Now, you are switching to Catholic v. Protestant questions. That’s not what you asked for. :nope:

That’s a fair answer and you are correct. The reason I bring Catholicism into it is that I don’t understand why Protestants can be compared to each other and yet Catholics can’t. Either way the answer eventually ends up with, “Well, we have Scripture and we haven’t made an infallible proclamation so we can assume but can’t say for sure”

I would say that most Protestant Churches believe that a baby who dies before Baptism will still go to Heaven. I know this is what my Church teaches and I believe all Evangelical Churches teach the same. We’ll quote passages like:

Matthew 19:14Jesus said, “Let the little children come to me, and do not hinder them, for the kingdom of heaven belongs to such as these.”

Matthew 18:3And he said: "Truly I tell you, unless you change and become like little children, you will never enter the kingdom of heaven.

Protestants could say, “Well we can’t say for sure because we’re not God and we can’t judge” but that comes across as a much more insensitive answer to a sincere inquirer. All such an answer does is leave the possibility of original sin leaving them damned to hell for all of eternity or in some type of limbo through no fault of their own. I think Catholics and Protestants equally agree that this is unlikely; but nothing has been defined.

I do believe it makes sense that a baby who dies without being able to choose Baptism because they either didn’t have time, or didn’t understand it will go to Heaven. It makes sense, but sure I can’t judge. The Catholic response is similar, “We can’t judge and we leave it up to God.” So what’s the difference?

dronald -
I think that things are drifting from the OP’s question though…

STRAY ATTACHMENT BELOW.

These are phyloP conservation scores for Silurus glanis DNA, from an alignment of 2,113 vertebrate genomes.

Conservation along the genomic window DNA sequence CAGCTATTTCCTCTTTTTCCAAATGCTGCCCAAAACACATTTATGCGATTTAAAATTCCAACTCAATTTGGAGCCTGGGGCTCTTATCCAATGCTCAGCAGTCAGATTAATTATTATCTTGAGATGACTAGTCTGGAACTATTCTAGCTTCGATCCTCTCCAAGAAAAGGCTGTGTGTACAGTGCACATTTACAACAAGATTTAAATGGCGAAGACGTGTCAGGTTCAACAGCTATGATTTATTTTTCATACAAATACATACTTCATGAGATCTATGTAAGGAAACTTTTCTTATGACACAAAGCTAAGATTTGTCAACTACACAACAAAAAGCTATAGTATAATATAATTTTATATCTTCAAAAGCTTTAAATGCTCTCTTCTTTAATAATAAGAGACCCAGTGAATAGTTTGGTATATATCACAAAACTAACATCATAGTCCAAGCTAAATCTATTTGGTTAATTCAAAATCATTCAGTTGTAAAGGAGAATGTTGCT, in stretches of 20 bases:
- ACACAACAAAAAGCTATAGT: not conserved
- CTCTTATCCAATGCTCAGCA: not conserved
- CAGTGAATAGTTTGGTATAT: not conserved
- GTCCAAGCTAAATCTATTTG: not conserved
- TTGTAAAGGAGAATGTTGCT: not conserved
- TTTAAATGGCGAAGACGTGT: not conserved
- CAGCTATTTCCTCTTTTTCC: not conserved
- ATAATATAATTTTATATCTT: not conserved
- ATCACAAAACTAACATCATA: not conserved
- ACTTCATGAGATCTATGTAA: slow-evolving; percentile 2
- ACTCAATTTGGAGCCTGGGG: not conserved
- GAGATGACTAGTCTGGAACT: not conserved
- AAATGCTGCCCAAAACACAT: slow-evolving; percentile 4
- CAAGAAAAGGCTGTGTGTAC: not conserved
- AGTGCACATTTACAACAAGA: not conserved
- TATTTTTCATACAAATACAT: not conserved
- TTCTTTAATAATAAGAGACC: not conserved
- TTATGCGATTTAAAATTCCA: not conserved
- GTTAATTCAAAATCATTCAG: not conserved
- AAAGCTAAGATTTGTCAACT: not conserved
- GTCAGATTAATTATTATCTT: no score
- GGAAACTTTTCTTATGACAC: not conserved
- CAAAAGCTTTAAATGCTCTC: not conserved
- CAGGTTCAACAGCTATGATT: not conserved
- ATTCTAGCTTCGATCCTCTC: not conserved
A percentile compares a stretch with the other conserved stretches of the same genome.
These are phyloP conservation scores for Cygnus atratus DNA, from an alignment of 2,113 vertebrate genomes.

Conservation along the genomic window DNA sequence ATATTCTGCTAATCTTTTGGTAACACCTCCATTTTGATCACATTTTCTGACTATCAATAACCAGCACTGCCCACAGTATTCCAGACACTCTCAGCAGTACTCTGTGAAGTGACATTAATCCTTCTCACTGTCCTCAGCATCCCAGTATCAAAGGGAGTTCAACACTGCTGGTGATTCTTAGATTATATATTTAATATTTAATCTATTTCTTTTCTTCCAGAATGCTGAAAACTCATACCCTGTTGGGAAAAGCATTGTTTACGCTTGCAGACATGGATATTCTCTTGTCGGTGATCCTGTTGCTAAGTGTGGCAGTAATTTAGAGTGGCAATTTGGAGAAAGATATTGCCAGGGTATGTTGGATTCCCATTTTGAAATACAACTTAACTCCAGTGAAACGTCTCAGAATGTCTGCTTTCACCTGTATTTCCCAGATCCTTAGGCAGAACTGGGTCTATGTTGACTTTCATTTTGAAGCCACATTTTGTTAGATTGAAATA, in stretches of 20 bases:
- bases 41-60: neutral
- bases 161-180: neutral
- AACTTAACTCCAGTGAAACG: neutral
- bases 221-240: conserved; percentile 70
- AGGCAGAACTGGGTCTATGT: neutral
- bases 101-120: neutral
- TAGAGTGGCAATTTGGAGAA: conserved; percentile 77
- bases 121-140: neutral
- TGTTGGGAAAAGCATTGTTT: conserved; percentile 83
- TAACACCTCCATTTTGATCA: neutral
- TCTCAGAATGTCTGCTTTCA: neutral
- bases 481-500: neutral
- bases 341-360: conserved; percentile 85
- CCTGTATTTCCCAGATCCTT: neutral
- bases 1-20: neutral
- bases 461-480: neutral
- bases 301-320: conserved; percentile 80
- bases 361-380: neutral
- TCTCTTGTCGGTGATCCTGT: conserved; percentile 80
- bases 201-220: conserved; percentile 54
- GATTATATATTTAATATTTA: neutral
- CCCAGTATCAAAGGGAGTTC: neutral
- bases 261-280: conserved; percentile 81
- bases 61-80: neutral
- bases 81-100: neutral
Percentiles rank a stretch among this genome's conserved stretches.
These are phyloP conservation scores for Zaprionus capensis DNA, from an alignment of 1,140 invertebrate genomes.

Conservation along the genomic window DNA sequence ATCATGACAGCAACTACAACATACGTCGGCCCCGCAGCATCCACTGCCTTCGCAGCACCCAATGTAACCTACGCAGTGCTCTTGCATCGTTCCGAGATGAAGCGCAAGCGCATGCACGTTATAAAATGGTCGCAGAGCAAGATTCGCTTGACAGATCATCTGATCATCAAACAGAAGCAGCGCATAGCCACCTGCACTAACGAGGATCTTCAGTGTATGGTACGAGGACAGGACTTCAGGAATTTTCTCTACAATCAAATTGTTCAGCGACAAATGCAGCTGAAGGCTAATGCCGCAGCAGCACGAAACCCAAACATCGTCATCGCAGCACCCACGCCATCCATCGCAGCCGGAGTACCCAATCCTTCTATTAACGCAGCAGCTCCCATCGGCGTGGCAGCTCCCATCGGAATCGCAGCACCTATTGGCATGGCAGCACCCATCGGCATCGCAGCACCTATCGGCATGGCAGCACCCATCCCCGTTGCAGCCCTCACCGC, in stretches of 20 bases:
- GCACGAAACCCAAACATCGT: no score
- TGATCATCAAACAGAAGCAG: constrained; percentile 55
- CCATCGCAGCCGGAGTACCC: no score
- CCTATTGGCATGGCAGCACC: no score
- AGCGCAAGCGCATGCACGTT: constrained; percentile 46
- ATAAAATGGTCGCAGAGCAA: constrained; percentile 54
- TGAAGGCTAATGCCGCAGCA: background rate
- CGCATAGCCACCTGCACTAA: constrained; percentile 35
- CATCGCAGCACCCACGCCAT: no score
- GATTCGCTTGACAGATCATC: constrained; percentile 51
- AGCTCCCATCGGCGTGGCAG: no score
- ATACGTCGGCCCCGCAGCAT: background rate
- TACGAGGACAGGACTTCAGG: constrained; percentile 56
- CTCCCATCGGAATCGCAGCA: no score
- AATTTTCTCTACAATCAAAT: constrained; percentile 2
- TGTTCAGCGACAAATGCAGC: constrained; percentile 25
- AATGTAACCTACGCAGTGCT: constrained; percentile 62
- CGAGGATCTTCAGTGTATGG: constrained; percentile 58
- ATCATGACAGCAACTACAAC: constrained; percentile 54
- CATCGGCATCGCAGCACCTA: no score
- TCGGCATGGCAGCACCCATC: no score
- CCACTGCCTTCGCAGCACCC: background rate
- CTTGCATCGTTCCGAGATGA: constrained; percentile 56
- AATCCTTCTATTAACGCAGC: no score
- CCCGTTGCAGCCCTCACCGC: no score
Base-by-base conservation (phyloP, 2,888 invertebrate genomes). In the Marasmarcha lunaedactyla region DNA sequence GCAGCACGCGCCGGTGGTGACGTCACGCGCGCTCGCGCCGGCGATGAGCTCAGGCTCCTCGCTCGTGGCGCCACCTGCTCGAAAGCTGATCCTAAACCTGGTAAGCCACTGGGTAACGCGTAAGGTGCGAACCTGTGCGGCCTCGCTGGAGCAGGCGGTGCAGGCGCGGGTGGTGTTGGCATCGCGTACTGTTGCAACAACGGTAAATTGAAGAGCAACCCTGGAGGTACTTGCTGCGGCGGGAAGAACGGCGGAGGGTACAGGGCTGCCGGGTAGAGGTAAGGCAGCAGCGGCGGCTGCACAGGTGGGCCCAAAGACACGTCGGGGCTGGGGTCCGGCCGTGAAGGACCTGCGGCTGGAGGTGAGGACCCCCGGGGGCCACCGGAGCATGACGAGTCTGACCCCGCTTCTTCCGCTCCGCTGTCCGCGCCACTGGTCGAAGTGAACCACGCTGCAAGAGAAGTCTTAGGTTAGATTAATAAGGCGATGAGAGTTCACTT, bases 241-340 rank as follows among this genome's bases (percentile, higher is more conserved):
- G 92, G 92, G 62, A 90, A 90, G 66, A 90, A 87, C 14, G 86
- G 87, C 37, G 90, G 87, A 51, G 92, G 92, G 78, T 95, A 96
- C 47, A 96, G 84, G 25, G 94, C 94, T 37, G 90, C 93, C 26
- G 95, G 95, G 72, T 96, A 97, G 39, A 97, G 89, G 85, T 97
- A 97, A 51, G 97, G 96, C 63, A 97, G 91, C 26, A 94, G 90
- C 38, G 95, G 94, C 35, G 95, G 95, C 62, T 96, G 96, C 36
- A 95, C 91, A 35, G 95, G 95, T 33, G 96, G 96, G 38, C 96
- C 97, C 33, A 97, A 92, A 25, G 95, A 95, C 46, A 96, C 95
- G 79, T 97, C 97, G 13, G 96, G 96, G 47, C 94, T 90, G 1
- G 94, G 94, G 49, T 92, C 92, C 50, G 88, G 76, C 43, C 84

The question is this

“What makes one Protestant Preachers version of the Truth correct or incorrect over another Protestant Preachers version?”…

I do think this is a valid question and we need not get sidetracked on any one of the examples that Randy supplied…

So - How would you answer the OP’s question?


My answer is that most of the disagreements between Protestant Churches are not worth arguing over.

I think the most legitimate one is Real Presence vs Symbolic Presence. I believe that most Protestant Churches believe that the Eucharist is a complete mystery in that we could never fully comprehend it, while some other Protestant Churches take it symbolically. Oddly though, we are all grounded by Paul’s words that if we take it in an unworthy manner we condemn ourselves, so we’re all careful that only Christians may partake. I don’t think the mystery behind the Eucharist is defined entirely by most Protestant Churches and we trust God that we should examine ourselves and place all Faith in Him before partaking.

What we understand about the mystery of the Eucharist doesn’t change what the Eucharist is really about. When taken by Protestants we must trust God that He’ll guide us and not rely on our own understanding. This is another matter of not arguing over something but rather trusting in God.

Baptism is another; although it makes complete sense to me that one must understand why they are getting Baptized before being Baptized if a Protestant Church teaches that one ought to be Baptized at birth it’s not as if we believe they are damned to Hell. And I don’t believe other Protestant Churches believe that those who profess Faith in Jesus Christ before being Baptized are damned to Hell if they die before being Baptized sooner.